How to Be an Effective Mentor for helping someone achieve their success Career Goals
Career dissatisfaction is a growing challenge in today’s world, which is why we’ve decided to do things differently at Weight Watchers.
When ask,“Tell me about your career goals.” How often have you said this to a person you’re managing or mentoring, only to get a blank stare in return? Perhaps the person confides that they don’t know what their goals should be, or even whether there are opportunities to advance at your company. How do you begin to provide support?
If you’ve had a good relationship with a mentor, you know that mentoring can make a positive difference in someone’s career. Being a mentor can be good for your career as well.
Your workplace may have a mentoring program and assign you a mentee. Or you might just decide you have a lot to offer, and volunteer to be a mentor.
A mentor and mentee don’t need to be in the same workplace or even in the same field. The main thing is that some aspects of your career, such as your personal skills or problem solving abilities, make you worth learning from.
Becoming a mentor can be a rewarding outcome of your own successful career. Be wise about whom you choose to mentor. Set clear boundaries about what you expect. If you are open, ethical and supportive, you can establish a relationship with your mentee that will be a source of inspiration for both of you.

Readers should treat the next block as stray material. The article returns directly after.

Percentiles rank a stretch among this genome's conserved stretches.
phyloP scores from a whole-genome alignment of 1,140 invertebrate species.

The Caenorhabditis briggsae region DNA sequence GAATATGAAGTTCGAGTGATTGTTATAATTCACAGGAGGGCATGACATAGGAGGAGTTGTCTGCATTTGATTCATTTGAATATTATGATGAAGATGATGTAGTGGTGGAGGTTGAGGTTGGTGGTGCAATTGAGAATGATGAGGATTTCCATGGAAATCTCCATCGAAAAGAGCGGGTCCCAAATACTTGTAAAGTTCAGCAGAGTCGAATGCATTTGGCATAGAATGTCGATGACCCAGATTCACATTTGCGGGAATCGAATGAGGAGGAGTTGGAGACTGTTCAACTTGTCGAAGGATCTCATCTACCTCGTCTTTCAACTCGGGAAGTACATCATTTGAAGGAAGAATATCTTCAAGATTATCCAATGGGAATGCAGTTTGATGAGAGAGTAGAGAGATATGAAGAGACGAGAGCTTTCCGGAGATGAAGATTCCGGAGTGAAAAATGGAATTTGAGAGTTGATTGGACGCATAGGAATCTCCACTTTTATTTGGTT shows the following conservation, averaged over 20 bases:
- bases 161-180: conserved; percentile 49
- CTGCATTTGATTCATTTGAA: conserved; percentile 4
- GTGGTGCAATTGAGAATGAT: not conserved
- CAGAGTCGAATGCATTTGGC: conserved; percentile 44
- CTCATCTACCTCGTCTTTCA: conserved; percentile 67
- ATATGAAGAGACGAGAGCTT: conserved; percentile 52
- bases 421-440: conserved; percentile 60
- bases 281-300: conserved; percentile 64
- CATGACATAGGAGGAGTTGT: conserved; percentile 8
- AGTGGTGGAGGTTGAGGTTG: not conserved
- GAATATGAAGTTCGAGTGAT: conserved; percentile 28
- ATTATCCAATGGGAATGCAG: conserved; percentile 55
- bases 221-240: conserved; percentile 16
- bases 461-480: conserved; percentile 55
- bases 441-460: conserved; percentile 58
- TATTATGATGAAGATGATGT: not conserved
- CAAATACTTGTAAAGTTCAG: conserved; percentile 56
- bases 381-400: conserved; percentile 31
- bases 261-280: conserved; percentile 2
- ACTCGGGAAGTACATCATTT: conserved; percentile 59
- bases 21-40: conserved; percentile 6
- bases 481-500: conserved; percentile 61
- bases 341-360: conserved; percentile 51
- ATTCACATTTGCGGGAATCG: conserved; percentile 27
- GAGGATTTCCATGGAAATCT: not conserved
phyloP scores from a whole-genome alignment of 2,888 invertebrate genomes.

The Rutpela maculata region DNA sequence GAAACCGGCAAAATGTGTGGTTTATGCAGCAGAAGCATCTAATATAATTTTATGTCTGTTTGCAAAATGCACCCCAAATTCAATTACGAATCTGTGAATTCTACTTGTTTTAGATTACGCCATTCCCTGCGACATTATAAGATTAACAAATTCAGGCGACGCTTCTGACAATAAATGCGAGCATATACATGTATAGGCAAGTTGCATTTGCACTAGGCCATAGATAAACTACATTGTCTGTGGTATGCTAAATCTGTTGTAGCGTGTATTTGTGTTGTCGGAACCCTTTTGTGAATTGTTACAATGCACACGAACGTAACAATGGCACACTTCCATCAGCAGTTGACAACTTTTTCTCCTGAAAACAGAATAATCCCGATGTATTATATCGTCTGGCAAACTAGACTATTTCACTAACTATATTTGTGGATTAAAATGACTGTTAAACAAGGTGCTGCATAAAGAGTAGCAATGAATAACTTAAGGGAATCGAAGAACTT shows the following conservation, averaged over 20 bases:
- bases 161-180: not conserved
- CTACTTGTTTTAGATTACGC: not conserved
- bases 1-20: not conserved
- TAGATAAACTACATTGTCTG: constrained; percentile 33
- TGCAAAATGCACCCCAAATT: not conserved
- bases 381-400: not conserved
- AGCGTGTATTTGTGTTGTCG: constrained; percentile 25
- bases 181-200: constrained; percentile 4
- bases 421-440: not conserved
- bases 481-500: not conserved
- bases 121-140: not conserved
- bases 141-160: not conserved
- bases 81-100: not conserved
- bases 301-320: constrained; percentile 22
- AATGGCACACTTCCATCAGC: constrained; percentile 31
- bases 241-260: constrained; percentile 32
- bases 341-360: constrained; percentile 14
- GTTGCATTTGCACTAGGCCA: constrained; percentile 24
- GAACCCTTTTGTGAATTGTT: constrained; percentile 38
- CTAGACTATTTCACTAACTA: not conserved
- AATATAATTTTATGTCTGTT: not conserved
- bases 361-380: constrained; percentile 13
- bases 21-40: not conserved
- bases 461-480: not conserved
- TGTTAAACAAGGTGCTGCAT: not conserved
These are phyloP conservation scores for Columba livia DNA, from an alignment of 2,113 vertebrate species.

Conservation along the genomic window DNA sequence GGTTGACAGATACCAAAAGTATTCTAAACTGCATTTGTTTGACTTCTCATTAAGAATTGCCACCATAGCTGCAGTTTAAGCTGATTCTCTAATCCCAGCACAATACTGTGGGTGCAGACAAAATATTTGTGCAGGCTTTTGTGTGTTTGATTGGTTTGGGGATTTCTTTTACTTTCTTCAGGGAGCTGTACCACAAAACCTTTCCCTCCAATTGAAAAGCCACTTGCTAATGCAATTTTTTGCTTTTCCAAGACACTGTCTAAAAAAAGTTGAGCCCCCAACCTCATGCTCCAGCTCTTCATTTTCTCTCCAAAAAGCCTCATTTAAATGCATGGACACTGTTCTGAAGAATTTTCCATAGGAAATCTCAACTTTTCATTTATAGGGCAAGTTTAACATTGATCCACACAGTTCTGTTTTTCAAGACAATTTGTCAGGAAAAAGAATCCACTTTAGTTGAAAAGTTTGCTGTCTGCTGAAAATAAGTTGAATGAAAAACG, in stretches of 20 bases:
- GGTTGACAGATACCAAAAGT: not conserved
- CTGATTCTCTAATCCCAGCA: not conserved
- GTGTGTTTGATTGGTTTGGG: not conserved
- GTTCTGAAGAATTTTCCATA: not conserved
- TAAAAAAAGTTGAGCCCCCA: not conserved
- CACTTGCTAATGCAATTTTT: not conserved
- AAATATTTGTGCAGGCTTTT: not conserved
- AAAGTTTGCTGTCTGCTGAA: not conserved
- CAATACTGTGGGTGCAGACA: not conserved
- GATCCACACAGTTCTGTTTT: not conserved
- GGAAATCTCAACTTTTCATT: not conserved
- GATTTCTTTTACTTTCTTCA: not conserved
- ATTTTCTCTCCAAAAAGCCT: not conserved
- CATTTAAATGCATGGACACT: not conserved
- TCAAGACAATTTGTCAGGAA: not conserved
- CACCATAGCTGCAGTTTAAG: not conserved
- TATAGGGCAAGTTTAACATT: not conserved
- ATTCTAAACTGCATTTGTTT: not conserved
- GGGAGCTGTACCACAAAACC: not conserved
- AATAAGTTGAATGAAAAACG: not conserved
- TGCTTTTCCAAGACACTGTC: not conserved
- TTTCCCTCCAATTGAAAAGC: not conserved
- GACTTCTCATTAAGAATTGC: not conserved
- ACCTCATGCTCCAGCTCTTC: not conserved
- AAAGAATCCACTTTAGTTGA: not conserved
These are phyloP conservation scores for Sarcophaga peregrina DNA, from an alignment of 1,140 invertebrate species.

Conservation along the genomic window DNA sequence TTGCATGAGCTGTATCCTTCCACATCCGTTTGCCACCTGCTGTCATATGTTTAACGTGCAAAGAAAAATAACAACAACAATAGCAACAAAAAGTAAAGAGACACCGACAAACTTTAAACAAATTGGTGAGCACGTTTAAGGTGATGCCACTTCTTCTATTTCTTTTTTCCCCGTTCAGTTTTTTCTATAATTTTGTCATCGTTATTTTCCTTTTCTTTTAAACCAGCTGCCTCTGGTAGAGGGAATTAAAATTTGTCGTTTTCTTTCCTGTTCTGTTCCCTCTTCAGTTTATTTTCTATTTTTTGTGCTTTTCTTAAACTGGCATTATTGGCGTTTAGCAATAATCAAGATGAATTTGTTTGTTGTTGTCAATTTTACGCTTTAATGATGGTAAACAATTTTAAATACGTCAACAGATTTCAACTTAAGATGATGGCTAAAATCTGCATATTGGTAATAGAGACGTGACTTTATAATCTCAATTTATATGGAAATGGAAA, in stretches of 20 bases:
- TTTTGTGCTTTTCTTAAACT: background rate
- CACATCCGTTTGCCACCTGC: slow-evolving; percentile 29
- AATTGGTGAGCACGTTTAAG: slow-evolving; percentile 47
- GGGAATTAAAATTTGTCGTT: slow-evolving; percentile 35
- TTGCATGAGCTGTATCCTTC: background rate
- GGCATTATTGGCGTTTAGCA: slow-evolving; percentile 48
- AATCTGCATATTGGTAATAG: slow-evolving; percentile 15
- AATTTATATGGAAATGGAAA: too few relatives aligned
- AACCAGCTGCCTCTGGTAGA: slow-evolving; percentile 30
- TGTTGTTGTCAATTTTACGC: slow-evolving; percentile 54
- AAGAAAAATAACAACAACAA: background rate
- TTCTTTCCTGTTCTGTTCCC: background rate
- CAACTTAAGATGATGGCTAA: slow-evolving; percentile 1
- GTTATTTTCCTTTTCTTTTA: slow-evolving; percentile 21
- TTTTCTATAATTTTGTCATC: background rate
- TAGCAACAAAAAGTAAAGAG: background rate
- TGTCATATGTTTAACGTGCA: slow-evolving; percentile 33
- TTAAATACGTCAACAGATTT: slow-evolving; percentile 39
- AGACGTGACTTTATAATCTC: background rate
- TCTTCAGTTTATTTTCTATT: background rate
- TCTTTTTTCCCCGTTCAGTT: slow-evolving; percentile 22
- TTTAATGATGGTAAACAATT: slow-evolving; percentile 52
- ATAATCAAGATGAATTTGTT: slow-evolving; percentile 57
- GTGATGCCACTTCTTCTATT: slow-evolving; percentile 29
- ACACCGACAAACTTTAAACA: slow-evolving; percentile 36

As a mentor you should support your mentee. help your mentee develop a career that reflects their potential and goals offer wisdom, knowledge, experience, constructive criticism, connections and resources.
Focus on your mentee’s overall career directions rather than on day-to-day concerns by set an example for the level of success your mentee hopes to achieve
Expect a mentee to describe his or her:
Strengths, weaknesses and goals
Ideas, conflicts and decisions
Reasons for wanting to learn from you.
Good questions to ask: “What do you want to achieve next? How will you know you’ve achieved it?” “Let’s gamify this goal. What’s level 1? How about level 2?” “What do you want to name this next milestone?” “How might you share what you’ve learned?”
Before offering solutions, we’d like to propose a radical diagnosis: The problem lives not in a lack of career opportunities, but rather in the very concept of a career. We are suffering from the career myth — a delusional belief in the outdated idea of linear career progression.
Consider the etymology of the word “care
Focus on transferable skills. We train our managers to help their direct reports develop transferable skills, not climb a ladder. These are skills that increase employability because they can be applied to a variety of roles and situations now and in the future (for example, communication, self-management, writing, public speaking). Rather than investing in one path, we tell employees, they should diversify their career capital. To provide some direction, we also want managers to advertise the skills that are most wanted on the team.